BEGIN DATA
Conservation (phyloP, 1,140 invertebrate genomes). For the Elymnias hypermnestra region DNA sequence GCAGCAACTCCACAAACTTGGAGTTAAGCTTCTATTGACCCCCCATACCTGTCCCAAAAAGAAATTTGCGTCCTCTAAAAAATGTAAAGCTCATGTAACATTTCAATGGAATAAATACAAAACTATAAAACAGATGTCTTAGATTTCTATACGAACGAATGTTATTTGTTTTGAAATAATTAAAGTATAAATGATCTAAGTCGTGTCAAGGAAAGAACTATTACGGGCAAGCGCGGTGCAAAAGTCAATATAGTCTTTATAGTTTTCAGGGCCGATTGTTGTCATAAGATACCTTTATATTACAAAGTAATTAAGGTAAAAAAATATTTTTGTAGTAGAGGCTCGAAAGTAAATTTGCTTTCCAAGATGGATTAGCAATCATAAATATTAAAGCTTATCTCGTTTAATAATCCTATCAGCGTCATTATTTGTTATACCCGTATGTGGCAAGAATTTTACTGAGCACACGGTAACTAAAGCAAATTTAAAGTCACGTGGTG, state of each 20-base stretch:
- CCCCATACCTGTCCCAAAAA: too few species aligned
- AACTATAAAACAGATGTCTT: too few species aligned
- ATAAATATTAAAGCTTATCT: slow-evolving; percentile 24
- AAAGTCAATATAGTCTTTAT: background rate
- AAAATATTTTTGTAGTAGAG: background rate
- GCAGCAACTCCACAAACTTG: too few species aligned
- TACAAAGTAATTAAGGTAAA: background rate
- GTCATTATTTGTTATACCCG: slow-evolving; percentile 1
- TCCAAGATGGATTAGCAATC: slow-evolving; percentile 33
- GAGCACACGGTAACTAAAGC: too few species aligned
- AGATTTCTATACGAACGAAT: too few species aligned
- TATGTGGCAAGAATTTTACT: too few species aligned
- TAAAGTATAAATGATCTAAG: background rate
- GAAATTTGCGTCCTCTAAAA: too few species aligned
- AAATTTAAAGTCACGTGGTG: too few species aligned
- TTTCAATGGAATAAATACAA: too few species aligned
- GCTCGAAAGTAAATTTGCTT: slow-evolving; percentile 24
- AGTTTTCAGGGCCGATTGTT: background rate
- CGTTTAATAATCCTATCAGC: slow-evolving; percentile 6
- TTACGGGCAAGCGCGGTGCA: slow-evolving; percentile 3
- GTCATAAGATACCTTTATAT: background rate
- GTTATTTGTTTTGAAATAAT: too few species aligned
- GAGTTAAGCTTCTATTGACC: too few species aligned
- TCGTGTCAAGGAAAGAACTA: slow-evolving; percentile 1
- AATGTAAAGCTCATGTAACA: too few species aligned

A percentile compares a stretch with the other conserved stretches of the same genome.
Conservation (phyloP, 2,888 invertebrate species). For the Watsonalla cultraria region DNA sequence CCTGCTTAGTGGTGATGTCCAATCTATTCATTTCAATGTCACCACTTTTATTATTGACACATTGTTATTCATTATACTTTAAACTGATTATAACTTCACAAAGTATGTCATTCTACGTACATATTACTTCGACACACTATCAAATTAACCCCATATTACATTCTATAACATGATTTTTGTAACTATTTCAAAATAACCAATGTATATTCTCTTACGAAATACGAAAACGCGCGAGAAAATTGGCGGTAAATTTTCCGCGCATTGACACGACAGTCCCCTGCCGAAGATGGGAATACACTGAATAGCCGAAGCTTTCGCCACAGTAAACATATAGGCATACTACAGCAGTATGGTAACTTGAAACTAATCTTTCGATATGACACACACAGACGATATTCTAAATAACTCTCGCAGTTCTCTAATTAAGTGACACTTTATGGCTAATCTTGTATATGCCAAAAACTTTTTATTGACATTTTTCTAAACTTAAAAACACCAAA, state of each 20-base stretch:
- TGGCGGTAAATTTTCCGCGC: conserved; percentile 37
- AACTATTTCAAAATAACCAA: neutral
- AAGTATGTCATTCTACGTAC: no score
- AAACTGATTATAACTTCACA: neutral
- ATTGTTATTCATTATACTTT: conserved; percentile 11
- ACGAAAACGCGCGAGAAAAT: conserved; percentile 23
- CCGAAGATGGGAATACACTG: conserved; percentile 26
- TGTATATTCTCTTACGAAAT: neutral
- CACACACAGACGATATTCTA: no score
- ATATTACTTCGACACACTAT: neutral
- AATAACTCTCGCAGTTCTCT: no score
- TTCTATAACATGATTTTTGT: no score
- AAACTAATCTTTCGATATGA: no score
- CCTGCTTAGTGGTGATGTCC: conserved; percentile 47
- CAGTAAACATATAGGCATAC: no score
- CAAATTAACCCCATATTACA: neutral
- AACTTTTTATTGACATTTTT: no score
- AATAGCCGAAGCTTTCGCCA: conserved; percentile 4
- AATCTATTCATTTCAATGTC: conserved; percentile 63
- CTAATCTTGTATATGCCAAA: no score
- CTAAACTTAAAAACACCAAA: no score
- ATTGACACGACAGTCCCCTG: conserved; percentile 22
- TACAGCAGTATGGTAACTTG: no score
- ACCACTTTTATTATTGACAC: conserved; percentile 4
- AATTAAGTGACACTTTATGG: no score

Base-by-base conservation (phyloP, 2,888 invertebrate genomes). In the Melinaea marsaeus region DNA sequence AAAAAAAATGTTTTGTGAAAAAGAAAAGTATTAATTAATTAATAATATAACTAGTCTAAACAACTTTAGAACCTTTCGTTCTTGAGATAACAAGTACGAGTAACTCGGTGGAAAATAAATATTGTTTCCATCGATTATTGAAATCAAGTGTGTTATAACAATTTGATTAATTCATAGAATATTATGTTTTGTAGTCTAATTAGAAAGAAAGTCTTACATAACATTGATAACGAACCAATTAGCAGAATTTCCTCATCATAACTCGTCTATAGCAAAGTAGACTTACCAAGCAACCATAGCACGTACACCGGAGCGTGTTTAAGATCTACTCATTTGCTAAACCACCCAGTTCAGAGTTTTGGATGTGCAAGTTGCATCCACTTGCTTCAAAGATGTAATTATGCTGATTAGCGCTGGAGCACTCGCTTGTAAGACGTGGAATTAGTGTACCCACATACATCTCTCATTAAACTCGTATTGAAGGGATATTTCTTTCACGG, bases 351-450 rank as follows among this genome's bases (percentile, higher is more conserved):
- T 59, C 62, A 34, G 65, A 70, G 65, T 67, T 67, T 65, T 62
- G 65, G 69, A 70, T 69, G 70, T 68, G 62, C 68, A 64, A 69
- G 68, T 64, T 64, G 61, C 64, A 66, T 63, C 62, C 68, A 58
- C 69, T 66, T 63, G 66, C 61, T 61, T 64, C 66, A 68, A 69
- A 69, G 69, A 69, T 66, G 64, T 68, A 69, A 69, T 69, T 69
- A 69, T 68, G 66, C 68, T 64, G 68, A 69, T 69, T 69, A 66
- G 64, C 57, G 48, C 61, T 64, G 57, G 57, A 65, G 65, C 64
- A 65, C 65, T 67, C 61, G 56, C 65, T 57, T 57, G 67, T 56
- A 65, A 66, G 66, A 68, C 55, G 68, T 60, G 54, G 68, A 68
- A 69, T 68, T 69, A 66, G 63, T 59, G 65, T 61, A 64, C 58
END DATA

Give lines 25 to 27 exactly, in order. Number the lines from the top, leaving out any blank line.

- TCGTGTCAAGGAAAGAACTA: slow-evolving; percentile 1
- AATGTAAAGCTCATGTAACA: too few species aligned

A percentile compares a stretch with the other conserved stretches of the same genome.